Senior Vice President and General Manager, Financial Transformation Business
Dan Unger joined Health Catalyst in April 2014. He came to Health Catalyst after working at Accretive Health where he managed a team that worked with the Intermountain Medical Group to improve revenue cycle processes and reduce operational costs. Prior to Accretive, Dan worked as a consultant at Equation Consulting (a physician economics consulting firm) and as a pricing and profitability analyst at JP Morgan Chase. He graduated from the University of Arizona with degrees in Finance and Entrepreneurship and received his MBA in International Finance from the Thunderbird School of Global Management.
U.S. health systems will have a projected deficit of 200,000-450,000 RNs by 2025. Meanwhile, hospital labor costs have reached almost 50% of an organization’s overall expenses. Now more than ever, leaders need a data-driven labor management strategy that ensures the most cost-effective, high-quality care.
Regardless of COVID-19 vaccine efficacy and how long it takes risk levels to fall into less threatening ranges, many effects of the pandemic are here to stay. One area that will remain fundamentally altered is the business of delivering healthcare—the strategies and ins and outs of healthcare finance. COVID-19 has fueled new delivery models and new competition, as patients and clinicians are drawn to more convenient, less costly care (e.g., virtual care) and less stressful, more productive work environments.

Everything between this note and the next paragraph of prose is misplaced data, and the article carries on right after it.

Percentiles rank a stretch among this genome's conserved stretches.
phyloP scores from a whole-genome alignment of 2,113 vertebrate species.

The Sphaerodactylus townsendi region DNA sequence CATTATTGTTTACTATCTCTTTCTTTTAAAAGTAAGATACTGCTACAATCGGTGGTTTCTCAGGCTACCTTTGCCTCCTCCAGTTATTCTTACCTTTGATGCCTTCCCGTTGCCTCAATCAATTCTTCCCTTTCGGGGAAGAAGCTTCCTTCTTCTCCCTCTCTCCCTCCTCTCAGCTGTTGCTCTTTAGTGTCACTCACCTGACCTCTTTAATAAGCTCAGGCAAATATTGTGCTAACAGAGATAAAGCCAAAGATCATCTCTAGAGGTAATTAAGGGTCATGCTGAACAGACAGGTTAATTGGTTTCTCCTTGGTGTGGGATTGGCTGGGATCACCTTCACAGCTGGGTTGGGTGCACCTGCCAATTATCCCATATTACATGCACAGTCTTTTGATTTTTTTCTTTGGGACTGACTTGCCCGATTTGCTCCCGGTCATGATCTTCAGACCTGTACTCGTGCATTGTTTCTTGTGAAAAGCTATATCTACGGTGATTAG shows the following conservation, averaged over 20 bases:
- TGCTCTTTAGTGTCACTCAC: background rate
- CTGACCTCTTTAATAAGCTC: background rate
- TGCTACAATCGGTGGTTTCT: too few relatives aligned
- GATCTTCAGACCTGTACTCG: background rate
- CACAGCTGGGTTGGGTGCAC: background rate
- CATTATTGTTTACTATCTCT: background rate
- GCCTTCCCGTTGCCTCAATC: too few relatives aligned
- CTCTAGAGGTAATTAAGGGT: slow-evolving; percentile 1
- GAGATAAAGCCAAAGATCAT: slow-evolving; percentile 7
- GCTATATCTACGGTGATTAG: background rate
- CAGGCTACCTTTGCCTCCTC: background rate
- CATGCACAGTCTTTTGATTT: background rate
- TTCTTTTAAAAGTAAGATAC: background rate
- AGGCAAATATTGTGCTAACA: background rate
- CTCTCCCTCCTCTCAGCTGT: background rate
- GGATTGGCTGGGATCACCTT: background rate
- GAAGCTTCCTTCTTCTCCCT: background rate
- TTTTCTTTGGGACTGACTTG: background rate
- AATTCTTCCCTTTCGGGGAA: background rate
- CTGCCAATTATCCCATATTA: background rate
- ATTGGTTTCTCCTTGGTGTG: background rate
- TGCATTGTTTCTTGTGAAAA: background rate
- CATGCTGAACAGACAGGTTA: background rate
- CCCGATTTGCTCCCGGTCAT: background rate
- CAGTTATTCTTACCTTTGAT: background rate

So, how can traditional providers adapt and thrive in this new healthcare landscape? They must start by recognizing the impending challenge as a business problem, not a technology or care problem. This means leveraging their CFOs and financial leaders to play a more collaborative role in empowering clinicians to make better decisions and operationalizing health systems’ key differentiator—data.
Effectively financial management is an ongoing challenge for healthcare organizations, according to Dan Unger, General Manager and Senior Vice President of Financial Transformation Business at Health Catalyst. In this episode of Owning the Future of Healthcare, a Health Catalyst podcast, Unger discusses the criticality of an agile financial approach, competing with new innovative healthcare providers, […]
Uncompensated care can cost large health systems billions of dollars annually, making outstanding balances one of their biggest costs. Propensity-to-pay tools help organizations target unpaid accounts by using artificial intelligence (AI) to leverage external and internal financial and socioeconomic data and identify the likelihood that patients in a population will pay their balances (propensity to pay). With propensity-to-pay insight, financial teams can focus their efforts on patients most likely to pay, and connect patients who are unable to pay with charity care or government assistance. Both health systems and patients benefit, as patients can avoid bad debt and organizations receive compensation for care they’ve delivered.